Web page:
Black Wall Street Gallery
Troy Jones: Back To Black
361 Canal Street, New York City
Black Wall Street Gallery, headquartered in Tulsa, OK, is expanding to New York City to create a second space to celebrate the work of contemporary black artists from around the world. Black Wall Street Gallery serves to educate on social justice, preserve Black history, and curate Black culture.
In celebration of its second anniversary, Black Wall Street Gallery will open in New York City on Oct. 10 at its new location in SoHo, 361 Canal St., said Gallery Owner and Curator Dr. Ricco Wright. Doors open at 5 PM (ET). The opening, which is free admission, includes a live DJ and refreshments. Early registration at bwsgallery.eventbrite.com will allow visitors to skip the line, but all are welcome.
Because this is art in the time of COVID-19, the gallery will follow CDC guidelines to prevent the spread of coronavirus. Masks will be required upon entry and social distancing up to six feet will be encouraged. Beginning on Sunday, Oct. 11, the gallery’s regular hours of operation will be Tuesday through Sunday 11 a.m. to 7 p.m. (ET)
“The institutionalized violence against black people from past to present is as clear as day, and the people are taking a stand, working to dismantle the systems of inequity for the future. New York City, and SoHo in particular, is the ideal location to not only share the history of Black Wall Street, what it represented and what it continues to represent for African Americans, but also share our hope and plans for the future. We see our process of education and immersion in art as a way to bridge gaps that continue to deny equity and access to the black community, in Tulsa and across the country,” said Dr. Wright.
Black Wall Street Gallery’s mission is to raise awareness of the history of Black Wall Street, the thriving Black community that built up in the Greenwood District of Tulsa in the early 20th century, and the 1921 Tulsa Race Massacre that destroyed the entire neighborhood. Homes, businesses, and properties were destroyed and at least 300 black Tulsans were killed at the hands of white supremacist mobs, law enforcement and government air bomb attacks. But the community has built itself back up, time and again, despite redlining, urban renewal, and Jim Crow. Black Wall Street Gallery, opened by Wright two years ago on Greenwood Avenue, heralded a new influx of Black-owned businesses to the area.
The wider public was introduced to the history of the 1921 Tulsa Race Massacre in the opening episode of HBO series Watchmen, a close reenactment of what happened in Greenwood during May 31-June 1, 1921. Black Wall Street came into the international spotlight even more during this summer’s Black Lives Matter and Juneteenth marches, when President Donald Trump chose to hold his first political rally in the COVID-19 era at the city’s BOK Center. (News clips included at bottom of this release)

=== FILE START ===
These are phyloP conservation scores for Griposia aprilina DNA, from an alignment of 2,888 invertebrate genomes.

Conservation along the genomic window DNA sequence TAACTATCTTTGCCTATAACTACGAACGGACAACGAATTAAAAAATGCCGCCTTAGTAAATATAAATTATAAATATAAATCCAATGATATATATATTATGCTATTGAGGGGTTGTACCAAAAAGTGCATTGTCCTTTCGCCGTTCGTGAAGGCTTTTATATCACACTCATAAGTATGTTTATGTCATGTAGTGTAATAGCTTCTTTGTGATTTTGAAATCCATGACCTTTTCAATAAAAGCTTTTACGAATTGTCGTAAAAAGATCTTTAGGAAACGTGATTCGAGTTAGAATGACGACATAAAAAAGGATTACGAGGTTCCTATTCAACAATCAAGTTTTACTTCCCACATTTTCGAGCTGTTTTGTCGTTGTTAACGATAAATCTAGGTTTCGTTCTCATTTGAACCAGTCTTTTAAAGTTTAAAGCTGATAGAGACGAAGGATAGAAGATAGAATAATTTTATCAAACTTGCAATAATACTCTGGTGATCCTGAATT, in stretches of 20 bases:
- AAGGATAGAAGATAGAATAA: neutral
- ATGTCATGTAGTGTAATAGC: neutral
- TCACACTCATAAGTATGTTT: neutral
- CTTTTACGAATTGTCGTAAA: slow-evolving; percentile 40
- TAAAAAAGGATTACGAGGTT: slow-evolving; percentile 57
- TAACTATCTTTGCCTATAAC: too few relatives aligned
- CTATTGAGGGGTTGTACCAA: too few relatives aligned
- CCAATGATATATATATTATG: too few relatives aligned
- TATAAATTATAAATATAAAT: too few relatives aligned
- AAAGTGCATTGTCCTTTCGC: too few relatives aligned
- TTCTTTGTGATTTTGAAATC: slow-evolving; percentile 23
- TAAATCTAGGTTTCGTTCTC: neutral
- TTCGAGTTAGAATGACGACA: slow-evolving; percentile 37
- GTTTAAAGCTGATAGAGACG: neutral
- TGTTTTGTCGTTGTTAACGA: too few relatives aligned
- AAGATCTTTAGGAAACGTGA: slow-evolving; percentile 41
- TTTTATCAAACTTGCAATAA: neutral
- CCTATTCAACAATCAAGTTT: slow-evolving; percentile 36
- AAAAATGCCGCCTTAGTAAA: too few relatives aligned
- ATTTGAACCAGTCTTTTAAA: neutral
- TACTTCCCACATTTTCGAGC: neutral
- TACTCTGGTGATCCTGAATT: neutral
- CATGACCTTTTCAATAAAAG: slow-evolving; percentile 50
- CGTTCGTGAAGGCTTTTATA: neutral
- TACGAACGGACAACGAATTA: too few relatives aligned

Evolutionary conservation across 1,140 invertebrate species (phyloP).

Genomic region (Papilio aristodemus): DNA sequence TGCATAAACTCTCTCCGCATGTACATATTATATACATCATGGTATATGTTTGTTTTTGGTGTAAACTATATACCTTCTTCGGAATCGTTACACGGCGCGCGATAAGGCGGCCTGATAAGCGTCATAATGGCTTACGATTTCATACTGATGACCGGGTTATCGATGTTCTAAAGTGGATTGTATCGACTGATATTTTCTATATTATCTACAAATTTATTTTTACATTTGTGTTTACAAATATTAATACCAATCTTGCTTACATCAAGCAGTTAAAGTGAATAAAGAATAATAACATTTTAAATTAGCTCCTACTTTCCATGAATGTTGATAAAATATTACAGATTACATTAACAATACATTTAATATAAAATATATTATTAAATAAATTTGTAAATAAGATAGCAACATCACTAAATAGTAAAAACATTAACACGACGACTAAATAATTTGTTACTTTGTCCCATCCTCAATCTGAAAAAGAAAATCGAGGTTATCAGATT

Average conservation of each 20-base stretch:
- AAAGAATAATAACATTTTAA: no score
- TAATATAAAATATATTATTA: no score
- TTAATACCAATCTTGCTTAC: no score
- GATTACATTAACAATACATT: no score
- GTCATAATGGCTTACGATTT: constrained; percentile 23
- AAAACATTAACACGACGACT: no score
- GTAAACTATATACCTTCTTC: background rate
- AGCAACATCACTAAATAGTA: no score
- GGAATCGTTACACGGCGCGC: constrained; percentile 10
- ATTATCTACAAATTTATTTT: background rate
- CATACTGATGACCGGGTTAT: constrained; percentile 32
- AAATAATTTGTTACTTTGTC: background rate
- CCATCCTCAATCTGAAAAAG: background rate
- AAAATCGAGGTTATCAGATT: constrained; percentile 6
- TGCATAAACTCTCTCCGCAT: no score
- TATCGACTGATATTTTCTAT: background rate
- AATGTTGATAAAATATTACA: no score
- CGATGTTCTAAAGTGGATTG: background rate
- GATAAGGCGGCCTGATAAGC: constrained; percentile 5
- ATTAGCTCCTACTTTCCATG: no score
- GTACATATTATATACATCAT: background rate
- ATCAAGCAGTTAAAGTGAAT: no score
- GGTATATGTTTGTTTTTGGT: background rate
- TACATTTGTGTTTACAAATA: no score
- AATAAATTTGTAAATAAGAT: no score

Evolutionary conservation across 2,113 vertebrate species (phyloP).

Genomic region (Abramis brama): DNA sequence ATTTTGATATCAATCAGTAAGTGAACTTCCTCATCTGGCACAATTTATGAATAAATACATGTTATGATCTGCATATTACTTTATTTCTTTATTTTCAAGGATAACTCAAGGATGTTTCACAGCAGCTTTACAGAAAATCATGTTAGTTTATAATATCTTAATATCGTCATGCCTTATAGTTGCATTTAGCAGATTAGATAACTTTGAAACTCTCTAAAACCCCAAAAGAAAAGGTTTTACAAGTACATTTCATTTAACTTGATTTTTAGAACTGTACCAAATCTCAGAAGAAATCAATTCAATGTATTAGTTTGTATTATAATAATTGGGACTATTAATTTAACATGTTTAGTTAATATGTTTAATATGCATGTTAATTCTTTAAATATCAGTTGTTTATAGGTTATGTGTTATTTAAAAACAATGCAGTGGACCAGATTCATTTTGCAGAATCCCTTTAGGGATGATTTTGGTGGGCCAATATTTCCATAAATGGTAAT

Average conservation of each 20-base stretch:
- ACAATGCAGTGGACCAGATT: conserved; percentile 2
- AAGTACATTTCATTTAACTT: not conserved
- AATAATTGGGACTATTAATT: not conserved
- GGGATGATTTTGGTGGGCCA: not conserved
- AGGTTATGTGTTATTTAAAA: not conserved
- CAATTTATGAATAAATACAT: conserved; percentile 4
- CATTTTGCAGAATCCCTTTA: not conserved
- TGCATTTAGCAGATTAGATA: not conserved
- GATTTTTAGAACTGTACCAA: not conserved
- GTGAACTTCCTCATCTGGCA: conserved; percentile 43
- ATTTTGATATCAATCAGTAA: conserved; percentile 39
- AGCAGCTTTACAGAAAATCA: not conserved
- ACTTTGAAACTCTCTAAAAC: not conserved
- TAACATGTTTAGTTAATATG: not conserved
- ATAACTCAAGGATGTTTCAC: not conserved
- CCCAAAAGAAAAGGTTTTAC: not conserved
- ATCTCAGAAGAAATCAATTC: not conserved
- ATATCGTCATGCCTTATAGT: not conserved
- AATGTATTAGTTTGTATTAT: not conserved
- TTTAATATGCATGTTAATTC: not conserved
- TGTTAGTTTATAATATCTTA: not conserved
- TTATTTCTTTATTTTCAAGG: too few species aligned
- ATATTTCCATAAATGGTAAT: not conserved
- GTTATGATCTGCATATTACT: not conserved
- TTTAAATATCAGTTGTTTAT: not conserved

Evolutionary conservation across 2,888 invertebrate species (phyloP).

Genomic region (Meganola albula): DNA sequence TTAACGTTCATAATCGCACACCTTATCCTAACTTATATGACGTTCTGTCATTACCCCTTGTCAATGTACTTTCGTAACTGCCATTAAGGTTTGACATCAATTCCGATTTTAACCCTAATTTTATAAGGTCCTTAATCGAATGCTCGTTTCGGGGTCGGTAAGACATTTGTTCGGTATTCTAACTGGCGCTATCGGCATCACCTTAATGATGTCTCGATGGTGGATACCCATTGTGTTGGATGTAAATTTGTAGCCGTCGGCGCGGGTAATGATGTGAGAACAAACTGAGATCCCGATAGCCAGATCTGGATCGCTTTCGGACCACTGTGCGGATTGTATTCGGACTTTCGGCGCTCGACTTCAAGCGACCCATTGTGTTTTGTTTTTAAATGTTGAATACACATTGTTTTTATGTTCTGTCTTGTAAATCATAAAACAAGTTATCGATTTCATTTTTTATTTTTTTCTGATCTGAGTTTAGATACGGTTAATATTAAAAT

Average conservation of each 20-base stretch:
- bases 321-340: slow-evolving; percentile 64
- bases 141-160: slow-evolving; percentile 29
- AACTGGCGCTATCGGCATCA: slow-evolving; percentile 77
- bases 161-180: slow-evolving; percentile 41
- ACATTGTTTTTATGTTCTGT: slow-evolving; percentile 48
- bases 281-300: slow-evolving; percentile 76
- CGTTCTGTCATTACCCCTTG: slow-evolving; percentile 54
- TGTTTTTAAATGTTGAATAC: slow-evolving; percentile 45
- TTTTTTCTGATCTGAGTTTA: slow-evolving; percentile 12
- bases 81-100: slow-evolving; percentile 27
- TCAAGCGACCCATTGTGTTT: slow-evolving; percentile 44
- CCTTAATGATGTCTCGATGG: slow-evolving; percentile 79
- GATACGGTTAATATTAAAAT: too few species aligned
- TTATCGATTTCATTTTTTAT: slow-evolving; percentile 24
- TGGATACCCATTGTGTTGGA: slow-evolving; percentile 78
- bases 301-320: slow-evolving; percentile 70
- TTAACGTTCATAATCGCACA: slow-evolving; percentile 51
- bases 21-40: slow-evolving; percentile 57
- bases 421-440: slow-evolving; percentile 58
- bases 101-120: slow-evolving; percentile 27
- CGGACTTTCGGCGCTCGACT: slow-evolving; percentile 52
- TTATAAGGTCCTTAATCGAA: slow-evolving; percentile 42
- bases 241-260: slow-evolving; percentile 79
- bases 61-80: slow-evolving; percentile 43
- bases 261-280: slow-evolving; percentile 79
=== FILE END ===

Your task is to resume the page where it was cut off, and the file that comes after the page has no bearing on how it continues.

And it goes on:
But before Watchmen, before the Trump Tulsa rally – starting in September 2018, Tulsans of all walks of life and ancestry were gathering together in conciliation and unity at the Black Wall Street Gallery. Tulsans came together to learn their own history and experience new art as a catalyst for cultural exchange, social justice discourse and to do the uncomfortable work of healing the harm that descended upon the Greenwood District a century ago, Wright said.
The first exhibition at the SoHo gallery is titled Back to Black, featuring African American artist Troy Jones of Jersey City, NJ. His works bridge the gap between Africans and African Americans. The exhibition will run through Nov. 1, 2020. Jones’ original artwork will be available for sale, and Black Wall Street apparel, sold by Tulsa-based affiliate Stradford & Smitherman, will be available along with the book Black Wall Street: From Riot to Renaissance in Tulsa’s Historic Greenwood District, signed by the writer, historian and award-winning author Hannibal Johnson.
“Jones’ work champions the accomplishments of the ancestors and incorporates artifacts and tribal masks in paintings as a commentary on the importance of African Americans honoring their own heritage more than museums do,” Wright said.
“Given that New York is one of the great art capitals of the world, our curated exposure to Black art, music, culture, and history is a perfect fit,” Wright said. “And now is the perfect time given the call to action for social justice and equity across the globe. Black Wall Street Gallery SoHo is on the precipice of creating what could be a fresh wave of art in New York City, reminiscent of the art scenes in the 1980s and 1990s.”
“What's most significant about this expansion is the fact that this is the first time in history that New York has had a black-owned art gallery on Canal Street. But it is monumental in that many galleries, including Denny Dimin Gallery, have moved to Tribeca, the neighborhood just south of SoHo, and so the SoHo gallery will now serve as the midpoint between the Chelsea galleries and the Tribeca galleries. We see ourselves as a bridge between these two communities.”
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